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No freedom to choose

By Nicola Wright - posted Wednesday, 13 June 2018

So laws should only exist to protect us from fraud or harm from others, NOT to force us to live healthy or wealthy lives – ultimately we are responsible for the lives we lead.

But the overriding irony in Australia about laws designed to protect us from ourselves, is that we are forbidden by the state to protect ourselves from real threats. It is illegal in Australia for any person to carry a 'weapon' for self defence in the absence of imminent harm. Obviously that includes firearms, but it is also illegal to carry mace or pepper spray. In all states except Western Australia mace and pepper sprays are classified as prohibited weapons- you can't even legally buy them without a permit and permits are not issued for the purposes of self defence. In WA it's more confusing. Mace and pepper spray are restricted weapons which means you can buy them but can't actually carry them with you unless there are reasonable grounds to suspect you may be attacked.

In 2014, journalist Claudia Fleurs was found to be carrying a small keyring with a pocket knife and a 10 ml can of mace in her backpack on her way into court to cover a case. Although the magistrate threw her case out of court she endured months of stress and anxiety knowing that the maximum penalty in NSW for carrying a prohibited weapon is 14 years imprisonment. In most states of Australia if you are carrying pepper spray and use it to ward off an attacker you can potentially be charged with not only possessing and using a prohibited weapon but also with assault.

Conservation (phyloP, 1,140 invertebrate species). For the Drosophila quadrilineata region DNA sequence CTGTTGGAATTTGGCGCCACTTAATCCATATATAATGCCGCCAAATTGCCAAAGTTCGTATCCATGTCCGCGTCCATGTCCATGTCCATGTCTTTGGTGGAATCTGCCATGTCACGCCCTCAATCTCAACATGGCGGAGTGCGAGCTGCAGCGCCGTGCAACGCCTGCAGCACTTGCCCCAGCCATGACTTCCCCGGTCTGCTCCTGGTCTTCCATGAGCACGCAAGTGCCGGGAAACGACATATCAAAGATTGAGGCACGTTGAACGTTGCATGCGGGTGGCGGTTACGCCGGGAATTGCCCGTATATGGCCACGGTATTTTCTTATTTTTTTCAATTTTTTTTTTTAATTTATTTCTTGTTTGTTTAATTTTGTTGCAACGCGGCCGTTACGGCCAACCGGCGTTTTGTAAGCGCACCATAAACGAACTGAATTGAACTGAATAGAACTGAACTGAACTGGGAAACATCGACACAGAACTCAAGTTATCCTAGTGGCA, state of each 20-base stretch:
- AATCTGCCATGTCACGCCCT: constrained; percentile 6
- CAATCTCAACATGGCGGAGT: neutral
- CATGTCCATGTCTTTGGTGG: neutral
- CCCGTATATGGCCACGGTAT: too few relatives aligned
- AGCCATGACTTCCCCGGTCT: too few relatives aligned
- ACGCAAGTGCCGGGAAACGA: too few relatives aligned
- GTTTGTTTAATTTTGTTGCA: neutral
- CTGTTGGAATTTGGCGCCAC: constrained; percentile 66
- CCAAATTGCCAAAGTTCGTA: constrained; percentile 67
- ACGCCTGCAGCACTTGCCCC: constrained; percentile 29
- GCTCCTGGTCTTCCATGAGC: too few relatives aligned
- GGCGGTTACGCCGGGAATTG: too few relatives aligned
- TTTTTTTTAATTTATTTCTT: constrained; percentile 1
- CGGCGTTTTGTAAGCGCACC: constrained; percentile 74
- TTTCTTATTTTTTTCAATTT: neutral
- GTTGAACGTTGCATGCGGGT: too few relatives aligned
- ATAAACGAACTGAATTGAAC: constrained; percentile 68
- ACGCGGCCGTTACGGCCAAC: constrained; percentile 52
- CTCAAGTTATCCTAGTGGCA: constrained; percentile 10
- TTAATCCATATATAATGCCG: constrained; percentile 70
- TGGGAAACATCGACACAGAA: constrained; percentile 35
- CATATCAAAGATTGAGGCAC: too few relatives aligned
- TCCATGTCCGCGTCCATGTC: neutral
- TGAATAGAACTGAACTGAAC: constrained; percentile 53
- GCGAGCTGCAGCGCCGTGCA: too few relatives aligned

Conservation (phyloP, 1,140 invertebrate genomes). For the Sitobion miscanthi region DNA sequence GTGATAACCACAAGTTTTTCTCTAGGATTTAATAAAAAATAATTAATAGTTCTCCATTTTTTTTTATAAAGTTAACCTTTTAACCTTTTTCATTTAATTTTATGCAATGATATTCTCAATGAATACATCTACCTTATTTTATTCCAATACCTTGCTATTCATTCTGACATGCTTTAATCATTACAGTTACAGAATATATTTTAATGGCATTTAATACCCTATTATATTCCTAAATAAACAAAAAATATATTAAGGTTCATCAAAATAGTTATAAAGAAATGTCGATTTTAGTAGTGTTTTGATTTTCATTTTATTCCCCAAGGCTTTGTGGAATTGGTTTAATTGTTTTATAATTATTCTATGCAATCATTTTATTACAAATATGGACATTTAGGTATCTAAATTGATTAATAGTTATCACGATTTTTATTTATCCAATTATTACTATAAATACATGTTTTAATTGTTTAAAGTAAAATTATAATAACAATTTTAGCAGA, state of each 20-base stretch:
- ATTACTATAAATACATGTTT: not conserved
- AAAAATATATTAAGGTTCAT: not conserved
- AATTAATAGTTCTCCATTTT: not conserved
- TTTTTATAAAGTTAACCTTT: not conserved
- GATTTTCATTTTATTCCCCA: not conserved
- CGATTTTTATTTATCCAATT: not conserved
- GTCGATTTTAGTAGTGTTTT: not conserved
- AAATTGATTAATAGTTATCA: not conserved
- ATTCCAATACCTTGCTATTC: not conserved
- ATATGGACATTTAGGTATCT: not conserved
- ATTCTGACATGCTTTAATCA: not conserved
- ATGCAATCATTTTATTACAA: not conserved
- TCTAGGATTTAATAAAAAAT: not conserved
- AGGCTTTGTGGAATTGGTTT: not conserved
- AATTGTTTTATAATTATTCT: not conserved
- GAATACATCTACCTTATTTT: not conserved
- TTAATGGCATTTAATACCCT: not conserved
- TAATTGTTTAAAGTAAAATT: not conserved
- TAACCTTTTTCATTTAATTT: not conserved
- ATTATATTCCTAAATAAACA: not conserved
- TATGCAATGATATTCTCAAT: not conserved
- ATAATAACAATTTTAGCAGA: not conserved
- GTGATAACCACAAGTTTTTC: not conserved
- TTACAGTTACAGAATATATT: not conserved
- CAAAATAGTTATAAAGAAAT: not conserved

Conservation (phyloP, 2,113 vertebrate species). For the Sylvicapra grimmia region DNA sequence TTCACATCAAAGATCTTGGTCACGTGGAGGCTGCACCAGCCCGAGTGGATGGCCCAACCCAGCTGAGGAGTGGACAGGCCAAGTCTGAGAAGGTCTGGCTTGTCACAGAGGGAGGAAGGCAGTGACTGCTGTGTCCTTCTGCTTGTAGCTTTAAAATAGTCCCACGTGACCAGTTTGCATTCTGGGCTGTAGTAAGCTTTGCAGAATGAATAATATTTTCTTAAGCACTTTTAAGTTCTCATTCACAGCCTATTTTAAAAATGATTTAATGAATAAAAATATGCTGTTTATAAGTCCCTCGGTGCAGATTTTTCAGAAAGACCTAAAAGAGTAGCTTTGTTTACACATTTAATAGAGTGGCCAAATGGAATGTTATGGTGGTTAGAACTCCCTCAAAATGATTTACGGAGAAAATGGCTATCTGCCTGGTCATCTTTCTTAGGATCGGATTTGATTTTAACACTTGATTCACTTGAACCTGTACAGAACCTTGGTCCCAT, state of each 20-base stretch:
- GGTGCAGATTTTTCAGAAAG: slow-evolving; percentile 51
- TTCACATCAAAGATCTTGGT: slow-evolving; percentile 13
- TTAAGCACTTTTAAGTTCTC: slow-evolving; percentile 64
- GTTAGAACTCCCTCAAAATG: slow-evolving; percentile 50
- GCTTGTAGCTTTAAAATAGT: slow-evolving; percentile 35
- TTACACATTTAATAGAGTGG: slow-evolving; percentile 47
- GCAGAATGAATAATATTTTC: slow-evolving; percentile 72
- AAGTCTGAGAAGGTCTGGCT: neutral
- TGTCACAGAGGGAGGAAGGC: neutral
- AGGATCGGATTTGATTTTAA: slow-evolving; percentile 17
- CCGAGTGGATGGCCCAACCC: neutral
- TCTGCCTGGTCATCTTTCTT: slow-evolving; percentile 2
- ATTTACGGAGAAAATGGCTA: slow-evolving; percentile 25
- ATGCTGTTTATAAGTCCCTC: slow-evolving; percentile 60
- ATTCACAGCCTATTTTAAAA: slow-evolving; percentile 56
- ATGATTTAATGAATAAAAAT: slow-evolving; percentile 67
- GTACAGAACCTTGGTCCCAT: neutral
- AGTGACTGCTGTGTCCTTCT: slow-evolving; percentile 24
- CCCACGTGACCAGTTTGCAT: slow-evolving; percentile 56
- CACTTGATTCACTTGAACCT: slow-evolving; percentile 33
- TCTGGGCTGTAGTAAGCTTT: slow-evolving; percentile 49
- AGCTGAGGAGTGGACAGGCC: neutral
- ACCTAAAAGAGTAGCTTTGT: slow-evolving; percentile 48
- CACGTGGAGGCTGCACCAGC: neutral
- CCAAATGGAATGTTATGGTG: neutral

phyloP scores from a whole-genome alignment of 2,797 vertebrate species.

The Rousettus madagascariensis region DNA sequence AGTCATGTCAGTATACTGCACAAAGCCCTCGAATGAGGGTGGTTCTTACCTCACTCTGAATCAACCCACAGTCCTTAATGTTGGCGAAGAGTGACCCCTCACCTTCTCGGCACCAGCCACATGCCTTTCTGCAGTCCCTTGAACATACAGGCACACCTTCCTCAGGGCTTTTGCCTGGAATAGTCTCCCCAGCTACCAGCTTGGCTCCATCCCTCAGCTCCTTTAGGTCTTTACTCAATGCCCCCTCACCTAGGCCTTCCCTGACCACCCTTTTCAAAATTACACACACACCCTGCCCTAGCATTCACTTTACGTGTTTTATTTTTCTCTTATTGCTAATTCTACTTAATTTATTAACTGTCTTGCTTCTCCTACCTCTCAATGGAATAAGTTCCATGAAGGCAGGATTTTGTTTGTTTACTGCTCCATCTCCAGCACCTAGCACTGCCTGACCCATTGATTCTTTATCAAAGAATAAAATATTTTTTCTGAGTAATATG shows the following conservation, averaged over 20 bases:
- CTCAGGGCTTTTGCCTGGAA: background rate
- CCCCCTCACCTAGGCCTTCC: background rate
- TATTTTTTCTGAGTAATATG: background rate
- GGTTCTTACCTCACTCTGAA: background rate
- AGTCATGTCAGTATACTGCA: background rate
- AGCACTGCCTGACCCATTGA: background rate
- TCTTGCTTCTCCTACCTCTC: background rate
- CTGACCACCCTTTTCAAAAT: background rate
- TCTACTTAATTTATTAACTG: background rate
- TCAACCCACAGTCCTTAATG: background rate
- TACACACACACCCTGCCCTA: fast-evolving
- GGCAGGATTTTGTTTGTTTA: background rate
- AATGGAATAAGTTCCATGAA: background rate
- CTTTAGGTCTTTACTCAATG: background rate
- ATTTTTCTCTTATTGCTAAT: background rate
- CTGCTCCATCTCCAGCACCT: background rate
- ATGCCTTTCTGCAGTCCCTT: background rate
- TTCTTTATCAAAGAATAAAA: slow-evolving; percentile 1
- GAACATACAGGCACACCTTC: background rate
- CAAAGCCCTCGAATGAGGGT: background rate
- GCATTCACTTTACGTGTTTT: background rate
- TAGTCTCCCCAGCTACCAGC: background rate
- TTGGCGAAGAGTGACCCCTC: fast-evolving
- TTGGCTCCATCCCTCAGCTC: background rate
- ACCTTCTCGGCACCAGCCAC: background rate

So despite the fact that the state is very concerned about how many vegetables we eat, or what substances we put into our bodies, they aren't so worried about whether we can protect ourselves from real and present danger. It seems like a contradiction on the surface, but really it isn't. If the state doesn't trust you to eat properly, or go home to bed early enough on a Saturday night, how on earth will it trust you to defend yourself against imminent harm?

The nanny state believes that it knows best, and if it can't come to your rescue when you need it the most, then that's just too bad. It's the nanny state's way or the highway. At every opportunity we need to call out the perverseness of nanny statism and declare it for what it really is – an authoritarian tendency to control the masses by people who think they know better than you or me about our own lives.

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This article was first published by LibertyWorks. It  has been adapted from a talk given at the 6th ALS Friedman Conference on May 24-26 2018.

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About the Author

Nicola Wright is a senior writer at Liberty Works Inc.

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